Questions

How to communicate dissatisfaction, need for urgency, and improve processes without fracturing or ending the relationship with our overseas suppliers?

Our supplier is a family-owned business, who's not always professional, i.e. very delayed responses to urgent questions, last minute price changes, etc. We deal with the Sales Manager but suspect the owner is behind these problems. Replacing this supplier is impossible because they have a unique product our clients demand. FYI they're in a developing country that differs from typical Western standards and behaviors.

5answers

There are 2 ways you can proceed.

1- Keeping the same supplier but improving the process.
2- Changing the supplier

The first choice and the most feasible way is to proceed with option 1 above. I assume you are far away from the supplier so it is not easy to visit the supplier anytime. Probably all the warnings, phone calls, e-mails aren't effective to change this kind of an attitude either. In this case, you can hire a local company or person to be your front face and run the project on behalf of you. Visiting your supplier regularly, giving more pressure and solving the problems and getting answers at the site directly.

And the worst case, even this may not work. If they are not willing to do the things you request, not willing to improve, then they really don't care about the business. Being in the manufacturing industry so long, there is one thing I learned that if the supplier is really not willing to do something after all the trials, efforts you make, just stop wasting time on it and move on to another one which can fit you better.

One important question here, does the design belong to them or you? If it is your design, you should get this design and move to another manufacturer. If the design belongs to your manufacturer, for sure they won't give it to you. But they are also not willing to improve your business and communications. Then do let them kill your business. Do your own design and choose your own manufacturer who is really more professional, willing to work with you.

Either way, make a change asap, don't wait for your business to be affected.

Let me know if you have any further questions, we can hop on a call. I am happy to help.


Answered 8 months ago

Hi,
For a thorough solution to your interesting problem I'd consider the following:
- Who introduced you to this supplier? Maybe that person/institution has some leverage/advice.
- Also: find out the reason for their unreliability. Do they just not value your business enough because it is too small or not very profitable for them? Or are they generally disorganized and used to customers accepting that because their product is so unique? Or is the company failing and won't be around in the near future?
- To generally increase accountability I'd try to introduce a new communication tool that tracks exactly what was agreed on, when, how, between whom. I don't know what business you're in and what your future aspirations are. But if you plan on growing big and manufacturing a lot abroad maybe a blockchain application could help you administer your supply chain.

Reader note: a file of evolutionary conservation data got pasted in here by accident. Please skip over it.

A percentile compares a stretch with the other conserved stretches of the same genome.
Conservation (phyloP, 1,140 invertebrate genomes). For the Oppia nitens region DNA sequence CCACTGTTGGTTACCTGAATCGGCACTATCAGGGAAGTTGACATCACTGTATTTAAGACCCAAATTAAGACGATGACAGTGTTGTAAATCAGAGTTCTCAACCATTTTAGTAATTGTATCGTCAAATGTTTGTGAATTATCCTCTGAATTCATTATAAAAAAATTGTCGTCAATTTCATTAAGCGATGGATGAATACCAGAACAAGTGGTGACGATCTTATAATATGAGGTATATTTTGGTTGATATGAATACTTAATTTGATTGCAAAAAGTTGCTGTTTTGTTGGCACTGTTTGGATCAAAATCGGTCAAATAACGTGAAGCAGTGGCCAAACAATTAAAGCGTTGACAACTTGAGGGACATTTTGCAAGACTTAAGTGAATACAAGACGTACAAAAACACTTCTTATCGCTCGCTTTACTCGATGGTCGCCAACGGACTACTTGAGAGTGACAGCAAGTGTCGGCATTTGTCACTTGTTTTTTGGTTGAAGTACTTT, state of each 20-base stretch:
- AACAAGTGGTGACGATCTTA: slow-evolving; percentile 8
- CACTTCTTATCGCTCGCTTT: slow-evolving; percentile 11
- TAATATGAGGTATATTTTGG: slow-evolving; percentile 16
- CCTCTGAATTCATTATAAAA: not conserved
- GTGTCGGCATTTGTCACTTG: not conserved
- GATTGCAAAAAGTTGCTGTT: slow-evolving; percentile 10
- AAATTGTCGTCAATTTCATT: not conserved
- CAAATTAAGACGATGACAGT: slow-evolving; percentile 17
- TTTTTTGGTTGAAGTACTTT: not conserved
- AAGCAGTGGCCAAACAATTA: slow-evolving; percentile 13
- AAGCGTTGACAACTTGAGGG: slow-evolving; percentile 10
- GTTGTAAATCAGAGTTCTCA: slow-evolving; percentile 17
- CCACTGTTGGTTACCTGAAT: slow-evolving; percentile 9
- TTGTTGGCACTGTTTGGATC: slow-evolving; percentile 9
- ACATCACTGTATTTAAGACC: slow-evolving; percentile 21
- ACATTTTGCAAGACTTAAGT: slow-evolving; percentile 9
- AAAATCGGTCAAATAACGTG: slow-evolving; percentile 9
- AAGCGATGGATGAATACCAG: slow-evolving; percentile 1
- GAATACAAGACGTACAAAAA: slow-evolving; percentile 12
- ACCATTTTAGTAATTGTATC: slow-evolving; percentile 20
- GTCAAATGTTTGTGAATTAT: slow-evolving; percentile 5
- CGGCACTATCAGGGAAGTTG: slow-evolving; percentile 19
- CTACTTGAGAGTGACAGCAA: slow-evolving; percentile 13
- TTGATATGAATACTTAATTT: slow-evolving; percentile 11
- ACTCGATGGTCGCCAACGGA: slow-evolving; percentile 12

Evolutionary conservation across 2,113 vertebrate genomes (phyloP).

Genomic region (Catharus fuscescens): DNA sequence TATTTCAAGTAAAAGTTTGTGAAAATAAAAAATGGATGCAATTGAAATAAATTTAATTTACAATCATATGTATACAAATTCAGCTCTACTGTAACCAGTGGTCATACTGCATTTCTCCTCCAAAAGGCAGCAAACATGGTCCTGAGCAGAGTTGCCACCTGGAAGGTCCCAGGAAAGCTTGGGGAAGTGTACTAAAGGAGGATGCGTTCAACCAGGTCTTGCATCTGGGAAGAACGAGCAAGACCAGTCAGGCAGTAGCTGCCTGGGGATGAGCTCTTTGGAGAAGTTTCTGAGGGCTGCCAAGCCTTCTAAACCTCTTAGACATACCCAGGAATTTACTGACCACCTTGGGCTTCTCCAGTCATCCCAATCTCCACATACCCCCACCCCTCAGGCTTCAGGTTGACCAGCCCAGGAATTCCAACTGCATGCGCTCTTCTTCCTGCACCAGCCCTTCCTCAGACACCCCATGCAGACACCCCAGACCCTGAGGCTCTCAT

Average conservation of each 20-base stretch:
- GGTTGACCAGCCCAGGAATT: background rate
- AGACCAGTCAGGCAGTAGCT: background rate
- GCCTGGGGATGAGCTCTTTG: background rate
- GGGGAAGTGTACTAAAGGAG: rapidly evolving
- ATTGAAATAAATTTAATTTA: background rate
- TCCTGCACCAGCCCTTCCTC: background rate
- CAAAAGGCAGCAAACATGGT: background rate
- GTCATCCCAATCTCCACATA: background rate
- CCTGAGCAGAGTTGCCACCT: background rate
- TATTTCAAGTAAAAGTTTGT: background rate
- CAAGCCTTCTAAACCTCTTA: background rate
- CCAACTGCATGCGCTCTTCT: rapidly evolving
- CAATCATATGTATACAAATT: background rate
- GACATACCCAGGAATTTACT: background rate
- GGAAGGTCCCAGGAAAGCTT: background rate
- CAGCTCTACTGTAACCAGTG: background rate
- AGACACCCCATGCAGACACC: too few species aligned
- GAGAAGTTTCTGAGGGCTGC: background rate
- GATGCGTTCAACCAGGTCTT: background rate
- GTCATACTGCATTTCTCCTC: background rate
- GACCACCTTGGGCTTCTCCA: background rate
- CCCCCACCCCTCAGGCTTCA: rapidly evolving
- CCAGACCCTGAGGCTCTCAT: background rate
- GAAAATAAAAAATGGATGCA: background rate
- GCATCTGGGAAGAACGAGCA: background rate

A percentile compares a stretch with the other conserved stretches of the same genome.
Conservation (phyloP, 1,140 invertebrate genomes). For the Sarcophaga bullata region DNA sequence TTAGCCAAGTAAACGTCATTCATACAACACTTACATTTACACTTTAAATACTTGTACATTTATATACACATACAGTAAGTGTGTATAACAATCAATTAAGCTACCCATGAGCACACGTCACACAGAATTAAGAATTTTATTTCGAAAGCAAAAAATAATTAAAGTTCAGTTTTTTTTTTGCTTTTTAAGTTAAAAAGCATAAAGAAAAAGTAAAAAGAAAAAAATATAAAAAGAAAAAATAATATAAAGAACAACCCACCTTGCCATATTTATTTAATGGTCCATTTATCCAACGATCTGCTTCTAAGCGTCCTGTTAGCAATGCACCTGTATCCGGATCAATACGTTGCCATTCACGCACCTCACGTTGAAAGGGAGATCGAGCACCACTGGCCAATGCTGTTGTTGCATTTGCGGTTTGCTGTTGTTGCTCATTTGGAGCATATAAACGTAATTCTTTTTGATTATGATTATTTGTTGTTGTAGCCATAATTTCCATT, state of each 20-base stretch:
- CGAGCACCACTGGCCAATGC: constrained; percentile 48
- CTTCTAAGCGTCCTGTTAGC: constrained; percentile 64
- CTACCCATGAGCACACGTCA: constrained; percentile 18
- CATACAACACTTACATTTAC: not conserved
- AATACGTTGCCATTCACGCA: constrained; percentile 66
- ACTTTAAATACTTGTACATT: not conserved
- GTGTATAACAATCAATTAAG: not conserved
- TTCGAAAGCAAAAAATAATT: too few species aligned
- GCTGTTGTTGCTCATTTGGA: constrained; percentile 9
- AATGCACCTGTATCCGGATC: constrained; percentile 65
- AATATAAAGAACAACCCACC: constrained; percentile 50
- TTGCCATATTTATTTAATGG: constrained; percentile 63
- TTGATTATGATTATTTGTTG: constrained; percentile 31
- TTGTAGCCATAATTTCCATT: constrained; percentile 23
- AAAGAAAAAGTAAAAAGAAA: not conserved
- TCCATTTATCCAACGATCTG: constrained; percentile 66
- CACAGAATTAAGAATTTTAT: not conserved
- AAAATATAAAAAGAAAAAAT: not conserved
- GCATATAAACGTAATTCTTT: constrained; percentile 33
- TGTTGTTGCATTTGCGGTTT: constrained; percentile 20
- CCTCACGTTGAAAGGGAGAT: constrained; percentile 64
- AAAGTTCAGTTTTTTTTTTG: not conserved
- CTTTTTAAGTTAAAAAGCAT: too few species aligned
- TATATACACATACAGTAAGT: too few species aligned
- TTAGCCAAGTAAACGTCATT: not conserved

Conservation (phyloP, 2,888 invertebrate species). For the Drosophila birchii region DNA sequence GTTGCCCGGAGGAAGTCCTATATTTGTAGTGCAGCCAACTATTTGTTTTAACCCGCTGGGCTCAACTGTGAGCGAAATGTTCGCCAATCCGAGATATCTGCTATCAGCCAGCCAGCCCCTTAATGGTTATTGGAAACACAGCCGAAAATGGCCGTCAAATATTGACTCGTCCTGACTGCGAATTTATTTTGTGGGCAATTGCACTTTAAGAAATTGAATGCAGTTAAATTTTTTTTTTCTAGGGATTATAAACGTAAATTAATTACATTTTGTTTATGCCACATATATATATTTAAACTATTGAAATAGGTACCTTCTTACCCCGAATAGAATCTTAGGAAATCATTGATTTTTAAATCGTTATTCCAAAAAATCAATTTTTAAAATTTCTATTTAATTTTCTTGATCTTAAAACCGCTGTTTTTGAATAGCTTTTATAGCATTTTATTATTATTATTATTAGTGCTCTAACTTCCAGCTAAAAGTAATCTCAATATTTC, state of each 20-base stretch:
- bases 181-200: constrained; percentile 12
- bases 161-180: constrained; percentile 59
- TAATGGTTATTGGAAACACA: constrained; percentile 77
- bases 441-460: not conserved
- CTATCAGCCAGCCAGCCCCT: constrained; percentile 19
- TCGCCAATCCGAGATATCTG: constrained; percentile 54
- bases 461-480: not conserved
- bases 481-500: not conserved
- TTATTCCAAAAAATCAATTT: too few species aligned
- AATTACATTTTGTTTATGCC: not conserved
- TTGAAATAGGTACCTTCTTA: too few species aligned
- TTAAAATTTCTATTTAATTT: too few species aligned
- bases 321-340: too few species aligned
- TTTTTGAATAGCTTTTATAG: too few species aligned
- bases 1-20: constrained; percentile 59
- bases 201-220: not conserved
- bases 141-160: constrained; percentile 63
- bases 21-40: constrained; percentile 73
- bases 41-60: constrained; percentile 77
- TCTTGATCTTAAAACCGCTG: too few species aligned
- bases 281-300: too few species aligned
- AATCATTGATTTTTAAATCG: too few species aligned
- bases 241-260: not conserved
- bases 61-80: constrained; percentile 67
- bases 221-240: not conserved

- Because once you have more accountability you can introduce a bonus-malus system with the necessary rigor. E.g. if delivery comes through until date x, you pay full price. If it comes after x you pay only 80% etc.
- To have leeway when negotiating such things with the manufacturer you do need to have an alternative to him. I don't know what product your dealing with, but reverse-engineering is a thing.
- Would be interesting to know which country this is in, because a) maybe there are some groups you could unite with that have similar interests to yours (e.g. other customers of those kinds of suppliers or state actors that want to further business) and b) country-specific cultural issues (re: communication between you-sales manager-owner) might be worthy considering before taking any further steps.
All the best and good luck!


Answered 8 months ago

This is the perfect time of the year as new year, new chapter and you can put that as a context of how to start the series of conversations.

Schedule a time and thank them for the collaboration and that you want to do a catch up call. Write out a rough outline and come from a place of collaboration.

On the call.. focus on the fact that you are small businesses and this year you want to take the relationship to the next level.

Understand where they are coming from and what challenges they face. Sometimes with price changes can be impacted by variable costs that may not apply to where you are.

And then plan a 30 and 60 or 90 Day plan. The shorter the better s for incorporating system in a developing country is different ball game.

Happy to jump on a call and help you figure out the right game plan while getting more context


Answered 8 months ago

1. Try to understand whether they supply also others, and if so how important are you for them.
2. Try to understand whether that family has any other source of revenue.
3. Try to understand the culture and behavior of that nation. Learn history, traditions, believes. Relate those to the same of your country.
4. Go and visit that family. Do not rush to the business issues, but evolving on 1., 2., 3. try to create personal relations.
only then, go to
5. Explain the business issues and try to get common agreement.
6. If those steps are not fruitful, then either:
a. make provision in your price for all uncertainties
or
b. buy in bulk and keep on stock


Answered 7 months ago

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